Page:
On the 18th of February, I visited the Roman ruins of Volubilis with my fellow ISA students. Volubilis is located in the North of Morocco, about an hour and a half from Meknes by bus. This city became the Roman capital of the Mauritania region in the 3rd century B.C. One of Volubilis’ greatest qualities, and the reason Rome likely selected the city for its African capital, is its fertile land.
However, in the 8th century, the Idrisid Dynasty came to power and eventually moved the capital to Fez, resulting in a gradual population migration out of Volubilis to other more prosperous cities. In 1997, Volubilis earned the title of an UNESCO World Heritage Site. Despite this honor, much of Volubilis still remains un-excavated due to a lack of funding.
While exploring the ruins, the tour guide highlighted the detailed mosaics that are still in remarkable condition. The mosaics typically depicted a myth, such as the twelve labors of Hercules.
The guide also showed us the remains of a communal bath house, while talking about the sophisticated drainage system the Romans built. Aqueducts linked to water in the nearby hills provided water for the bath houses. The aqueduct channel flowed under one of the central roads in Volubilis called the Decumanus Secundus. Today, you can drop pebbles through the cracks in the cobblestones and hear the hollow sound beneath as the pebble hits the bottom of the aqueduct tunnels. Additionally, many of the houses had pipes built into the walls for discarding waste or delivering water.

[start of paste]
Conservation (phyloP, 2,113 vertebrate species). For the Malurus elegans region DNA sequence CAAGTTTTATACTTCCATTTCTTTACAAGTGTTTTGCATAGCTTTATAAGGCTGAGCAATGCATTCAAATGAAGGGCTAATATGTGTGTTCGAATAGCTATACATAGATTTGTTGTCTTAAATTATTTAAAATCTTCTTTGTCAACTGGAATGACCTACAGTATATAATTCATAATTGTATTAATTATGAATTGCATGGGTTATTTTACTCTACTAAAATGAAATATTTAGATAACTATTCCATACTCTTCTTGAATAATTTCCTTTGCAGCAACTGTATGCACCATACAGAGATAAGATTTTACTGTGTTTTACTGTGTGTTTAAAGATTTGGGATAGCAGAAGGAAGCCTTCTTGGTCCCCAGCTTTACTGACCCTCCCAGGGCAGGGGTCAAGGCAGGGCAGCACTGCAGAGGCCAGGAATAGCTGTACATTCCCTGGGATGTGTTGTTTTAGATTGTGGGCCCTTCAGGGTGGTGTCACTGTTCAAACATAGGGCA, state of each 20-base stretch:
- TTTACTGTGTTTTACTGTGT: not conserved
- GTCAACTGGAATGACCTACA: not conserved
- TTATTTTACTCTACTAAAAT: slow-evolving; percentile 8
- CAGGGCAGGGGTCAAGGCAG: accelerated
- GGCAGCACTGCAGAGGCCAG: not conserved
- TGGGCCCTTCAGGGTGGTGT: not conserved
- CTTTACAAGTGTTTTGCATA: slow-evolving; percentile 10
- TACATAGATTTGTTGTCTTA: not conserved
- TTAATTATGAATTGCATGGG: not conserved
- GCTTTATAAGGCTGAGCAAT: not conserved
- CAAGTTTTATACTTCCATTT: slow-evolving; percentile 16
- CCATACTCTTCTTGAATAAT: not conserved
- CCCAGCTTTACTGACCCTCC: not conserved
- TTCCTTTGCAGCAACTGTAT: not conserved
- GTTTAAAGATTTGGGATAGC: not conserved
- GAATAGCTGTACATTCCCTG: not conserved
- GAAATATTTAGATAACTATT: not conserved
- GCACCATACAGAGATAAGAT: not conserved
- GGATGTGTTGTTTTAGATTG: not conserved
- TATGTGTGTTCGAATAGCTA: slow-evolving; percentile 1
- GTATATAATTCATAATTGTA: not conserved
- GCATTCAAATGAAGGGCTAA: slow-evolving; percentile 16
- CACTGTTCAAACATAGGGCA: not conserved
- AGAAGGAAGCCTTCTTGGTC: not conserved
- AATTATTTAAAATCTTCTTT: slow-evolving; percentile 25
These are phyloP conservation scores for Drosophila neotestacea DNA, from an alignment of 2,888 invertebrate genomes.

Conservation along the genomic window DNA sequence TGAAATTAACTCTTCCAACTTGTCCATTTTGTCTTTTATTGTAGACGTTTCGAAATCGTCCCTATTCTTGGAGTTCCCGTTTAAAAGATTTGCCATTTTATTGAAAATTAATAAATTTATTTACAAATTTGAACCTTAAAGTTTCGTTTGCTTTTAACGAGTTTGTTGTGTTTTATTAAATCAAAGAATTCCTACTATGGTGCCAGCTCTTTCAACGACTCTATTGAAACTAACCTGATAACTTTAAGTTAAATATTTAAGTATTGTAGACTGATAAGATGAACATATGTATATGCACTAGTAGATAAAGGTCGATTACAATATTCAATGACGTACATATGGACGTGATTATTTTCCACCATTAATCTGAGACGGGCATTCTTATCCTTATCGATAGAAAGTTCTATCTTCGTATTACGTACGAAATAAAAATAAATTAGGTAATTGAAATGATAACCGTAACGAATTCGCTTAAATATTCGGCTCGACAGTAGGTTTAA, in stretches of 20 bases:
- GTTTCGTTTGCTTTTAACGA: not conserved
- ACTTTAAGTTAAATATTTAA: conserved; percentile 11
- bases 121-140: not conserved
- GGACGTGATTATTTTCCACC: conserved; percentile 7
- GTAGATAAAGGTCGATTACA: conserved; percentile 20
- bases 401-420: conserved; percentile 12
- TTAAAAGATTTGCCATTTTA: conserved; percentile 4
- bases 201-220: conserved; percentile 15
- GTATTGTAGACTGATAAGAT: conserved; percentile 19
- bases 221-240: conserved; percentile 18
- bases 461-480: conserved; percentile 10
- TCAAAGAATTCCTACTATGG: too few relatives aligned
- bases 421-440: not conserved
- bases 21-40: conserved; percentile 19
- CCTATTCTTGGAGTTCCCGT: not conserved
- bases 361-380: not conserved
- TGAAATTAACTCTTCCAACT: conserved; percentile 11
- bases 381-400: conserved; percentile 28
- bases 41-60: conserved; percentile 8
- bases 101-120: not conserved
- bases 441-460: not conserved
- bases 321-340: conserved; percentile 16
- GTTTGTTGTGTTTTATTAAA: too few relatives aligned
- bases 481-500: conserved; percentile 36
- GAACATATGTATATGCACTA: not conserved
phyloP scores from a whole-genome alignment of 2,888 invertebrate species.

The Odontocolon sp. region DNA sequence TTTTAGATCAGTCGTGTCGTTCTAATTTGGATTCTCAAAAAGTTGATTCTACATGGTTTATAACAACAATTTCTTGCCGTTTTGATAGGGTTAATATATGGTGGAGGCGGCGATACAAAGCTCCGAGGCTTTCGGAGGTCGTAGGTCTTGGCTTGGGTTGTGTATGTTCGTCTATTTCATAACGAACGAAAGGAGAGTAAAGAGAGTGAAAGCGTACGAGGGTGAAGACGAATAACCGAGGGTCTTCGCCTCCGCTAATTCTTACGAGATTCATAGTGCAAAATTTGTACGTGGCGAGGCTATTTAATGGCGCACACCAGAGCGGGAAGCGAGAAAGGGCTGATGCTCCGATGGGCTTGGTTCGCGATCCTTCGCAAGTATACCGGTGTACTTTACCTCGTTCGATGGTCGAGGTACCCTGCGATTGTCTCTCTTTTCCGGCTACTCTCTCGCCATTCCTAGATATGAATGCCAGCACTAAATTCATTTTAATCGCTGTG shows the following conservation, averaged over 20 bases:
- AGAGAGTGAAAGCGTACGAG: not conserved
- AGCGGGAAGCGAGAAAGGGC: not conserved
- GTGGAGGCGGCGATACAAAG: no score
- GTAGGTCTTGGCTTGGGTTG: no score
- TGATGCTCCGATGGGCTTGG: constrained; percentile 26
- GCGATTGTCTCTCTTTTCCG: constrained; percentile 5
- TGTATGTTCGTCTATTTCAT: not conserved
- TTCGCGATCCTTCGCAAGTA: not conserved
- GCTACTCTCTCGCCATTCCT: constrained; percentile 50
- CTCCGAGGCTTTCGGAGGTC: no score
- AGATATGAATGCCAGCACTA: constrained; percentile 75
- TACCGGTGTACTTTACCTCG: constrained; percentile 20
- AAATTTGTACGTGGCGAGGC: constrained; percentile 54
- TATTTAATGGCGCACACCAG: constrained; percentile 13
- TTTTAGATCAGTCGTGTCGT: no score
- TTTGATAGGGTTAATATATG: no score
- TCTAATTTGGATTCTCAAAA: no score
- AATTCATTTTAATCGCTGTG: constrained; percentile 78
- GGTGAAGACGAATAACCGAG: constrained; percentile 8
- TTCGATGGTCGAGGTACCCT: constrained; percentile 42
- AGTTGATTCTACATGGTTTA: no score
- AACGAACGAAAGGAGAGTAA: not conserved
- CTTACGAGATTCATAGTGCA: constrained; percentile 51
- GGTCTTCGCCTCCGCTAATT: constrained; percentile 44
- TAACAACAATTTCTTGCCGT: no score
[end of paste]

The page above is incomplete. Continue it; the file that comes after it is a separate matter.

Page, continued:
An iconic Roman product, olive oil, also made its mark on Volubilis. With plenty of arable land, olive trees thrived and pressing olives provided a good source of income.
This Arch of Caracalla stands at the end of the Decumanus Maximus, the second main road in Volubilis. The inscriptions at the top of the arch (as seen below) reads: “For the emperor Caesar, Marcus Aurelius Antoninus [Caracalla], the pious, fortunate Augustus,greatest victor in Parthia, greatest victor in Britain, greatest victor in Germany, Pontifex Maximus, holding tribunician power for the twentieth time, Emperor for the fourth time, Consul for the fourth time, Father of the Country, Proconsul, and for Julia Augusta [Julia Domna], the pious, fortunate mother of the camp and the Senate and the country, because of his exceptional and new kindness towards all, which is greater than that of the principes that came before, the Republic of the Volubilitans took care to have this arch made from the ground up, including a chariot drawn by six horses and all the ornaments, with Marcus Aurelius Sebastenus, procurator, who is most deeply devoted to the divinity of Augustus, initiating and dedicating it.”
One of the truly unique things about visiting Volubilis was the ability to really explore the ruins without ropes or designated viewing areas inhibiting our movements. While the guide offered bits of history from time to time, for the most part, we could wander where we wanted. Consequently, we all got some pretty fun photos throughout different parts of the ruins. Enjoy!